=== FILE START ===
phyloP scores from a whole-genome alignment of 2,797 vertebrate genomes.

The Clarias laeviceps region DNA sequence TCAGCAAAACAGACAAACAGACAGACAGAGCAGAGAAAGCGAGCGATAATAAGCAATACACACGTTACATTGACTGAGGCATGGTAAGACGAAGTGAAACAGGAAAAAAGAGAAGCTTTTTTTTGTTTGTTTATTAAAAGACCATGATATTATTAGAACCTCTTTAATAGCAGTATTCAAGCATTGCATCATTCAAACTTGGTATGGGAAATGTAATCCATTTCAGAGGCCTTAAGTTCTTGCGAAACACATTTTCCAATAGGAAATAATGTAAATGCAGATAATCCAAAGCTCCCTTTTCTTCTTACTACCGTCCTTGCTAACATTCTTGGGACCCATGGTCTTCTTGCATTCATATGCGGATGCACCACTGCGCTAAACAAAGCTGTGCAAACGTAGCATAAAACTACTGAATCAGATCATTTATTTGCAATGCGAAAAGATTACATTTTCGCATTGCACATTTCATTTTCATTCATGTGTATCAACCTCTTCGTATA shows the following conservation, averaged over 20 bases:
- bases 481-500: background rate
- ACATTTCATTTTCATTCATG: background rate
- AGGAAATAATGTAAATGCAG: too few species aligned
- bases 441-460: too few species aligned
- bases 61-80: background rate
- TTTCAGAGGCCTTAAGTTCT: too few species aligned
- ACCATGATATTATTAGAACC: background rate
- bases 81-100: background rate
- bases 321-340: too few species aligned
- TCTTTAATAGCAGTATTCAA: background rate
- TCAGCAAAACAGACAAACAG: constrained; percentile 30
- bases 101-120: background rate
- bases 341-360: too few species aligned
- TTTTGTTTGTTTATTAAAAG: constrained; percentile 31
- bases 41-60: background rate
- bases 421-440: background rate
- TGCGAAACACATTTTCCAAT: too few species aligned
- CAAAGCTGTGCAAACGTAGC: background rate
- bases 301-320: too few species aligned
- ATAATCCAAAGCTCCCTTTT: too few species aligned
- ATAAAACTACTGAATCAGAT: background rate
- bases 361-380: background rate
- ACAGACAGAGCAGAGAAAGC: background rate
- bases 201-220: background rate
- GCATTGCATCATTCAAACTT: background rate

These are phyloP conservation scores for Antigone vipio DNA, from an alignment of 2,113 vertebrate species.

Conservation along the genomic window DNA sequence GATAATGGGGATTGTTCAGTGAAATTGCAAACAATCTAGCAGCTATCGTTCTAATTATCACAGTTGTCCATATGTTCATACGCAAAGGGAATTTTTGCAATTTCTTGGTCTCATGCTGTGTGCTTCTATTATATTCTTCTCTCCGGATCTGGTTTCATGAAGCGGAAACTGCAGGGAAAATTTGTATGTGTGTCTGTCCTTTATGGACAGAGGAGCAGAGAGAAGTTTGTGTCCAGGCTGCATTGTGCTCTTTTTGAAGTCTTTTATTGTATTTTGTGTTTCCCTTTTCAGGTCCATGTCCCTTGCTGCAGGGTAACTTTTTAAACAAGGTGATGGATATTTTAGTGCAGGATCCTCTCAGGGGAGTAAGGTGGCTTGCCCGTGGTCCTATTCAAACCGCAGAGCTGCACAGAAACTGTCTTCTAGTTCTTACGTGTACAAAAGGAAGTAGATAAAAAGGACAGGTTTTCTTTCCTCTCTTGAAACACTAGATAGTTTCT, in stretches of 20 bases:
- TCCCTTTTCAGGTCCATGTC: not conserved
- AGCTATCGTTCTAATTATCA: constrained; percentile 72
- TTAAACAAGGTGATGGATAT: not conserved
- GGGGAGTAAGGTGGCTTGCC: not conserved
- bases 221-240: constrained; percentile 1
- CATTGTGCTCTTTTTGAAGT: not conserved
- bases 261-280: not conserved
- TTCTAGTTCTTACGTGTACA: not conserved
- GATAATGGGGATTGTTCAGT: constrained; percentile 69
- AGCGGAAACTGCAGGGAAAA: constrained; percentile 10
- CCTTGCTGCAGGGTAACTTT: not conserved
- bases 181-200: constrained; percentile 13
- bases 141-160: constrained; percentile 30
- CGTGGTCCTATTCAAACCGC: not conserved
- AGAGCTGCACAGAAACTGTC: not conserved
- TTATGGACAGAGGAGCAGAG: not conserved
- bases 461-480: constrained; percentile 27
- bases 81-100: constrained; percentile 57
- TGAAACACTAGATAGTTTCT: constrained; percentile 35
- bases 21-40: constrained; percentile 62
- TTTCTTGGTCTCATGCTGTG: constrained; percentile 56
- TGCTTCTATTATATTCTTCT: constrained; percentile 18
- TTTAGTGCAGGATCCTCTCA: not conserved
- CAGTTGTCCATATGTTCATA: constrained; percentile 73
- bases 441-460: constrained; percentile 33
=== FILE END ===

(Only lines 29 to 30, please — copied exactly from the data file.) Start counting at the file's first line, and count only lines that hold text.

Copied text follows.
Conservation along the genomic window DNA sequence GATAATGGGGATTGTTCAGTGAAATTGCAAACAATCTAGCAGCTATCGTTCTAATTATCACAGTTGTCCATATGTTCATACGCAAAGGGAATTTTTGCAATTTCTTGGTCTCATGCTGTGTGCTTCTATTATATTCTTCTCTCCGGATCTGGTTTCATGAAGCGGAAACTGCAGGGAAAATTTGTATGTGTGTCTGTCCTTTATGGACAGAGGAGCAGAGAGAAGTTTGTGTCCAGGCTGCATTGTGCTCTTTTTGAAGTCTTTTATTGTATTTTGTGTTTCCCTTTTCAGGTCCATGTCCCTTGCTGCAGGGTAACTTTTTAAACAAGGTGATGGATATTTTAGTGCAGGATCCTCTCAGGGGAGTAAGGTGGCTTGCCCGTGGTCCTATTCAAACCGCAGAGCTGCACAGAAACTGTCTTCTAGTTCTTACGTGTACAAAAGGAAGTAGATAAAAAGGACAGGTTTTCTTTCCTCTCTTGAAACACTAGATAGTTTCT, in stretches of 20 bases:
- TCCCTTTTCAGGTCCATGTC: not conserved